The Climate Show #23: Durban and the return of the electric car

Grab some holly, deck your halls, heat up some mince pies, and then settle down to the last Climate Show of 2011. We look at the outcome of the Durban conference, discuss heavy rain in New Zealand and record-breaking weather extremes in the USA, and ponder the implications of news of more methane erupting from the seabed off Siberia. Glenn interviews Chris Paine, director of EV documentary Revenge of the Electric Car, and we round off the show with some optimistic news on possible energy solutions.

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The Climate Show

News & commentary: [0:02:00]

Durban – the deal, and what it means

Mark Lynas at Hot Topic:

Gareth’s take:

Climate Action Tracker

Flooding in Nelson:

Philippines: 400+ killed in flash floods yesterday: BBC

Record year for extremes in US: NOAA, Jeff Masters.

WMO on 2011: world’s 10th warmest year, warmest year with La Niña on record, second-lowest Arctic sea ice extent: release.

Methane in the Arctic: Independent.

[Background] and the links therein.

Interview [0:34:30]

Chris Paine: Revenge of the Electric Car

Solutions [0:54:00]

Game Changing Technologies Promise Climate Change Optimism: Celsias NZ

U.S. Geothermal Resources Could Replace Coal 10 Times Over: Ecogeek

Solar Power Much Cheaper to Produce Than Most Analysts Realize, Study Finds: Science Daily

Solution Fail: Congress spared the 100-watt incandescent light bulb from a government-enforced phaseout in a win for Tea Party activists over manufacturers who said they are already switching to more energy-efficient products: Business Week

Thanks to our media partners: Idealog Sustain, SciblogsScoop and KiwiFM.

Theme music: A Drop In The Ocean by The Bads.

11 thoughts on “The Climate Show #23: Durban and the return of the electric car”

  1. Australia has indeed phased out incandescent light bulbs!

    Immediately the casualty wards filled to overflowing with people who’d tripped over the cat in the initial few-seconds twilight, causing a massive increase in ‘sickies’ taken, soaring veterinary bills, and a commensurate sharp decline in the nation’s GDP. Them Soci@lists just want to take away my ‘freem’ at the light-switch.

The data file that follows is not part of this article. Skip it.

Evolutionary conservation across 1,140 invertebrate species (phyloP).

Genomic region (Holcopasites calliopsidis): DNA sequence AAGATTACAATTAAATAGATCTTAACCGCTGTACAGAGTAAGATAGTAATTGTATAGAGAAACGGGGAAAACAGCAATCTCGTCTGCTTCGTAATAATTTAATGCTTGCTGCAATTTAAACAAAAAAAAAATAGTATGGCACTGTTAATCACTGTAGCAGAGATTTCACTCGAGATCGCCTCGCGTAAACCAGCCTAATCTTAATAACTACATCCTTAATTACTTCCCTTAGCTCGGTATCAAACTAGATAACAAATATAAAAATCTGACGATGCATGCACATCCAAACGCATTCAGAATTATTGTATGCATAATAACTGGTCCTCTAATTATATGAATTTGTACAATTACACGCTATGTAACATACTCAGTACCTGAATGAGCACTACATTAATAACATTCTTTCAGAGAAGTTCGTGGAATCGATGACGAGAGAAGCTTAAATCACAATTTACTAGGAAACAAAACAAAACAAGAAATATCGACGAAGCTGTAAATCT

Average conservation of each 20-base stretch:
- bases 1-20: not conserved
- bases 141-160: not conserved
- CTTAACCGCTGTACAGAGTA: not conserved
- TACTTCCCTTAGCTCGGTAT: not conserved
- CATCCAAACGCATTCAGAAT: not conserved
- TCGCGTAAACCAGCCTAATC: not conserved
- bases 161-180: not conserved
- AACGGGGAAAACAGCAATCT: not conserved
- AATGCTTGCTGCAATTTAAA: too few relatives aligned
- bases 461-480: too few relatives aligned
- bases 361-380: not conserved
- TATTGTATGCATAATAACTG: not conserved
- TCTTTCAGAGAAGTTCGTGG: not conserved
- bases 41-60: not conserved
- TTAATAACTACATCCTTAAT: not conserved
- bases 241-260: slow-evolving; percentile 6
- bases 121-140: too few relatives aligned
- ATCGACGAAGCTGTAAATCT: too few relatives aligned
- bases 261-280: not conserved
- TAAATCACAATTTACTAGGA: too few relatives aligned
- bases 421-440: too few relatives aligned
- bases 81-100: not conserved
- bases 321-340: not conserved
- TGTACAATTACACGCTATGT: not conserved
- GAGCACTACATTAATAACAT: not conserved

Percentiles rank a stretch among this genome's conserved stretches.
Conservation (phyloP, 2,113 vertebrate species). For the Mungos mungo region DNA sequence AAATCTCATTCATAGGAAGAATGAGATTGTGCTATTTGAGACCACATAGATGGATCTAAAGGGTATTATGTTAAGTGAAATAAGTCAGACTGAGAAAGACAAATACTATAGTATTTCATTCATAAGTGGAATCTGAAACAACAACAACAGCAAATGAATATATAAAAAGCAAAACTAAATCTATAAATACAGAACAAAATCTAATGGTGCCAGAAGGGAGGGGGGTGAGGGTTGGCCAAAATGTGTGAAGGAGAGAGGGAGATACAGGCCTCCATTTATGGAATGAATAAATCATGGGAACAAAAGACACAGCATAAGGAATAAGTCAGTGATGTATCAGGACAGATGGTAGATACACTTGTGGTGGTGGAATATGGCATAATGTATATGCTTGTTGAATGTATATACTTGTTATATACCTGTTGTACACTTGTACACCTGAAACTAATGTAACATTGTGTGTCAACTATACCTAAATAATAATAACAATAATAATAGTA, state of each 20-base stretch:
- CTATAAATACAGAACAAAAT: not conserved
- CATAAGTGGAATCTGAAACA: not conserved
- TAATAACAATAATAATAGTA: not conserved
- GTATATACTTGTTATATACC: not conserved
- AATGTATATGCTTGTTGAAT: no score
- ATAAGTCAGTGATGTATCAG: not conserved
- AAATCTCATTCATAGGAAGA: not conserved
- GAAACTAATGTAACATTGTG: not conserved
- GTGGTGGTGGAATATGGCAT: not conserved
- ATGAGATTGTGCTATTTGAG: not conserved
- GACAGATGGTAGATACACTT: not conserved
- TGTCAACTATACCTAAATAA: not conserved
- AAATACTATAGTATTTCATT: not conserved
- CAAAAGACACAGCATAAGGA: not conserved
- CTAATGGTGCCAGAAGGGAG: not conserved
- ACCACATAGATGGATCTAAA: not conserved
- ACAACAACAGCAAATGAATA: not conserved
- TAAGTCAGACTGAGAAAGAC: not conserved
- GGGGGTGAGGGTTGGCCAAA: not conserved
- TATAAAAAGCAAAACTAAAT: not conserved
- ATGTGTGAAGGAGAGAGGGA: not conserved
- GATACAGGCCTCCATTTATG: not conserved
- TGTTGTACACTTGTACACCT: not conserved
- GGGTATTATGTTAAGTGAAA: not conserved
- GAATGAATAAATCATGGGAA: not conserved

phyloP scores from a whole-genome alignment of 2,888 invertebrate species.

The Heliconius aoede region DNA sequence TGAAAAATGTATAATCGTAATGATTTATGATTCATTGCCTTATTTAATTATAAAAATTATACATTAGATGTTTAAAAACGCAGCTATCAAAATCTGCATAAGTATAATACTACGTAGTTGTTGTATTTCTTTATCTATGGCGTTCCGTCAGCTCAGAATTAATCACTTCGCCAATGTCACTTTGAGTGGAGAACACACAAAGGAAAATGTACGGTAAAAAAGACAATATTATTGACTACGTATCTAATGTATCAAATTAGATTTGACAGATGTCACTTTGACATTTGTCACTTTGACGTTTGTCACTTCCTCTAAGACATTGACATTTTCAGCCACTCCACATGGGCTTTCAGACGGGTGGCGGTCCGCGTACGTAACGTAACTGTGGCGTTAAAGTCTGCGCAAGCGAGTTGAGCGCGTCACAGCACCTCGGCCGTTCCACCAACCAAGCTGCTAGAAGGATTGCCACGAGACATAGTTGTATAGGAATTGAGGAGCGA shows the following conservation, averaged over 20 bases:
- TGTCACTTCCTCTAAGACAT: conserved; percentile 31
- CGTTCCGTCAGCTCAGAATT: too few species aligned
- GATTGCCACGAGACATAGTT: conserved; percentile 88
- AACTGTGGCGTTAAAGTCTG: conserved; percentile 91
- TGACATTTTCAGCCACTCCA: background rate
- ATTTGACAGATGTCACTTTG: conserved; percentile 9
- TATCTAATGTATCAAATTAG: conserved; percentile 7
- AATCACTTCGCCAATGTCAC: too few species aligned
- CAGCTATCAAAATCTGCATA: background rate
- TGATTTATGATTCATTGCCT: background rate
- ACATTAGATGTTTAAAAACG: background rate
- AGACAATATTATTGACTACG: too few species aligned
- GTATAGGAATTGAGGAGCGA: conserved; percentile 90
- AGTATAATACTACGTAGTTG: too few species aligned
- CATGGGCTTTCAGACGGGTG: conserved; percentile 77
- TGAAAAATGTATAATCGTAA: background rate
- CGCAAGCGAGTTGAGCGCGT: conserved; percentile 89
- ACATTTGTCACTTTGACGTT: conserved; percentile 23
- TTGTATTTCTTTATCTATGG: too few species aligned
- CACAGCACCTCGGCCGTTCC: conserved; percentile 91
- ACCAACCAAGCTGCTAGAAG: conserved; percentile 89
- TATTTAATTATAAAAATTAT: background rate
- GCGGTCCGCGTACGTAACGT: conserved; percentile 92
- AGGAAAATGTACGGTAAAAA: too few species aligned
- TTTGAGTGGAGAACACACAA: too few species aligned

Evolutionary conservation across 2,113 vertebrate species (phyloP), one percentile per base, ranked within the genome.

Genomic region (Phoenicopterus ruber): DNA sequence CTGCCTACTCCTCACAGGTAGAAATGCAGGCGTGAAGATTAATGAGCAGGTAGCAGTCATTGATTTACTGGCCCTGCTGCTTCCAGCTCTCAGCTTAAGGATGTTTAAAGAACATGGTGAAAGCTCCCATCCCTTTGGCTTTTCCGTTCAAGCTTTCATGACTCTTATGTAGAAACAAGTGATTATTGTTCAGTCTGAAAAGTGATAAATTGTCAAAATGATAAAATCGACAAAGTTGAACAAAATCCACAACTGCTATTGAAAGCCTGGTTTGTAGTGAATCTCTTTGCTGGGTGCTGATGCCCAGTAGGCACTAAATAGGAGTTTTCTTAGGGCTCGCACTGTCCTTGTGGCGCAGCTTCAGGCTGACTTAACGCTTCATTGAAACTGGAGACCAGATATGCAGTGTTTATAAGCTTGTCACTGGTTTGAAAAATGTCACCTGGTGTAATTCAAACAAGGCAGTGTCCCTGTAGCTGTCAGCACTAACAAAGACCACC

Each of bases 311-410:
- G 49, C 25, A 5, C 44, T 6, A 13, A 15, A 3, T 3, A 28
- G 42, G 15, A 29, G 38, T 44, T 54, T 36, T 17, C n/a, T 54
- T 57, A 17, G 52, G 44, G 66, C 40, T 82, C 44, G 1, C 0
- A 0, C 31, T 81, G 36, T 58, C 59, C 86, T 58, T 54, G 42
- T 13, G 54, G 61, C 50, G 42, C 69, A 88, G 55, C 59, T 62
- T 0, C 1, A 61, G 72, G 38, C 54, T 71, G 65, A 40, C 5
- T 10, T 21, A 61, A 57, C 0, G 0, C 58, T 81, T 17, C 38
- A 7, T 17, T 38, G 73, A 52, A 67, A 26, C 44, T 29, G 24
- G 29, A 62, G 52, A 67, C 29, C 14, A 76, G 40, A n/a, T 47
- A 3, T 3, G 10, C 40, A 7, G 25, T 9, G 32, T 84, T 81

Aaaargh! Fusion! And the process is so hush-hush they don’t even have a website? Why am I reminded of the South Sea Bubble; “a company for carrying out an undertaking of great advantage, but nobody to know what it is”? I tend to suspect that things that seem too good to be true probably are, but we’ll see…

    Thanks for the show! Look forward to 2012.

    (Um, is that really the best of the 3 still previews Youtube had to offer? 😉 )

  2. In desperate times gleeful hands of white coated magicians rub the genie-bottle of nuclear miracles faster than ever. I am unsure if holding my breath to wait what emerges is going to be a viable option…. 😉
    For Phsyics geeks like myself the idea has (theoretical) merit. Some discussion of guys who seem to know more about it than me here:

    But I would say this: Waiting for big tech to come to the rescue with any of this is a massive gamble. Good on them and by all means we should throw decent money at anybody with a solid idea and a sound mind (which excludes the exotic loonies and their dream of perpetual motion devices and their self published “journals” aka Rossi et al), but my sense is that Solar PV is where its at at the moment + serious reductions in personal energy requirements through a good dose of “Do I really need this?” therapy….
    A month in a bush hut with a single LED slight and an A4 size solar panel will cure the brain from a lot of the “can’t live without” delusions which got us into the rough in the first place. And this sort of thinking is going to “save” uudles more energy and we could with any measure create fast enough with any “sustainable” means. We need to engage with our personal Energy Decent Plan urgently. It would make a significant difference and the best of it, we can start TODAY and need nothing but our brains….